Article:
Géricault's Raft of the Medusa. Click on images to enlarge them.
The young boy was awestruck by Géricault's Raft of the Medusa depicting dying and terrified men abandoned on a raft after a shipwreck in a storm on the West coast of Africa: it was "the sensation, for splendour and terror of interest" (Small Boy 182).
For a short time James attended, mornings only, a small experimental school, the Institution – or Pension – Fezandié (named after the owners) in the rue Balzac, in the 8th arrondissement in central Paris. It was, he recalled, "the oddest and most indescribable" of establishments, "a recreational, or at least a social, rather than a tuitional house!" It was chosen by James's father, one of "many free-spirits of that time", on account of its promotion of the utopian ideas of Charles Fourier (1772-1837): it must have been based on one of his experimental "phalanxes" or self-sufficient units, a kind of co-operative style of living. But young James coped with its eccentricities and indeed relished the place that he recalled as "positively gay – bristling [...] and resonant" (Small Boy 190-91). His French improved rapidly and he adapted easily to a cultured European life style.
Elisabeth Rachel Félix. Edmond-Aimé-Florentin Geffroy (1804-1895). 1855. Click on image to enlarge it.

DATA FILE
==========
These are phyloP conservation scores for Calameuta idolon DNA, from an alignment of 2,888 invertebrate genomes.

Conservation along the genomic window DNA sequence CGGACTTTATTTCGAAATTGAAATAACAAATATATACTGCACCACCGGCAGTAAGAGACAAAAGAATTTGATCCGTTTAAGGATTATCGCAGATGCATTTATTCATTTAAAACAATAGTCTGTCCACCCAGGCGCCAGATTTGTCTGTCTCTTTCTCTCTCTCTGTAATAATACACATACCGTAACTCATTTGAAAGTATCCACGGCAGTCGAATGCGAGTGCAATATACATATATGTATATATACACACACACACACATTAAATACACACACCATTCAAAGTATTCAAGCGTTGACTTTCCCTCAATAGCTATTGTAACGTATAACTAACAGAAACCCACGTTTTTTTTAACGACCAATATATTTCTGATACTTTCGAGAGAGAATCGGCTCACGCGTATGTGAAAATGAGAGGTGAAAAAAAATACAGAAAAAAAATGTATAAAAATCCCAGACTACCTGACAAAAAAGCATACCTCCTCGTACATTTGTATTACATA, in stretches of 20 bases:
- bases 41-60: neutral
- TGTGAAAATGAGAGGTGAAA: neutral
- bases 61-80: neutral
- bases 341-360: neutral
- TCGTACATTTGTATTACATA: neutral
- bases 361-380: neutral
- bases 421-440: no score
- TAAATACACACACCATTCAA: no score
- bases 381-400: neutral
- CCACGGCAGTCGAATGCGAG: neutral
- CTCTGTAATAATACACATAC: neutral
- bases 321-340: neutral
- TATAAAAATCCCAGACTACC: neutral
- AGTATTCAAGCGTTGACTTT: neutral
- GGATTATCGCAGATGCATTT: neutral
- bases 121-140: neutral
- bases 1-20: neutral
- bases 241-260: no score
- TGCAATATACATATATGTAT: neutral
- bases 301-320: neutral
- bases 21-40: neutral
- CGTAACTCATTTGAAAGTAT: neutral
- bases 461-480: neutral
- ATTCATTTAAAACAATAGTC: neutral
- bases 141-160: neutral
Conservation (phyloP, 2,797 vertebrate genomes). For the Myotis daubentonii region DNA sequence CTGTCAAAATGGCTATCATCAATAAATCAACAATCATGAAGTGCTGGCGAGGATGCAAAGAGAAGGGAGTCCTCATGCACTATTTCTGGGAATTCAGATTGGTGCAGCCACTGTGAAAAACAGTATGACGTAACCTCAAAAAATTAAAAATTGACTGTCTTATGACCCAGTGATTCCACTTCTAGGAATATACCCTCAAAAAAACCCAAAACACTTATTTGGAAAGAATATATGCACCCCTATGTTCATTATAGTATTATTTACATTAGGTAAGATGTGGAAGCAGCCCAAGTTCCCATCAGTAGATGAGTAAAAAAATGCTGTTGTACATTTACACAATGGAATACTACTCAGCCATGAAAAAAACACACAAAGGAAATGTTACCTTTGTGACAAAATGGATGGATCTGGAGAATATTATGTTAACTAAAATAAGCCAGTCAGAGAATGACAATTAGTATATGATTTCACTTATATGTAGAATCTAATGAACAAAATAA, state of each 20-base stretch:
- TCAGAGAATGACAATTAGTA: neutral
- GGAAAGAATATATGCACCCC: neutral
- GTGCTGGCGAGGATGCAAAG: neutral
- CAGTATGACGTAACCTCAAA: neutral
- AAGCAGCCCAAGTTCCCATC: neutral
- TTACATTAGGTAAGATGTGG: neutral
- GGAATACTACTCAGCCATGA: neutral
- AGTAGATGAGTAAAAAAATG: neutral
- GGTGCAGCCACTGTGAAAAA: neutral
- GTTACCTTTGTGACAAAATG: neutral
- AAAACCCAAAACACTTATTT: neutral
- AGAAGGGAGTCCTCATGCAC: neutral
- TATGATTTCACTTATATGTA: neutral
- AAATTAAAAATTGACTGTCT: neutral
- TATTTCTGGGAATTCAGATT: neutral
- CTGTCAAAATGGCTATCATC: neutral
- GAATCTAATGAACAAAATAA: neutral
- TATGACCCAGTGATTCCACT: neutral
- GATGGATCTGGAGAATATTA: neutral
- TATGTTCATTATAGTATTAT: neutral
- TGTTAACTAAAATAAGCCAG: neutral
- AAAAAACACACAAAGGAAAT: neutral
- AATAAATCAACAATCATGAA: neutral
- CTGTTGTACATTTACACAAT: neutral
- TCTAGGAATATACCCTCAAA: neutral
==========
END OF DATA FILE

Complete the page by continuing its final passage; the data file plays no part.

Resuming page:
Paris theatres, like those of London, provided James with a permanent source of enjoyment and delight. Rachel, "alive, but dying" – she died on 3 January 1858 – Mademoiselle Georges, Mademoiselle Mars, all famous actresses of the time, performed to wild acclaim (Small Boy 186). He haunted the Café Foyot of the old Paris, and walked the streets "across the Champs-Élysées to the river, [...] over the nearest bridge and the quays of the left bank to the Rue de Seine" (Small Boy 176), browsing in second-hand bookshops and print-shops.
This was the city that was to become the second home to fellow American painter and dandy, James McNeill Whistler. Twenty-two-year-old Whistler had arrived for the first time in Paris on 2 November 1855, after spending the previous month in London. The great Paris show, the Exposition Universelle – Edward Burne-Jones and Morris had been there in July and admired English paintings by William Holman Hunt, John Everett Millais, and Charles Collins – was a magnet for both James and Whistler. However, these two great Europeanised Americans did not meet each other until much later, according to Edel for the first time at a dinner chez the society hostess Christina Stewart Rogerson, in 1878/9 (Life 226). First impressions were not very favourable, for the novelist described his fellow-countryman as "a queer but entertaining creature" (Life 226).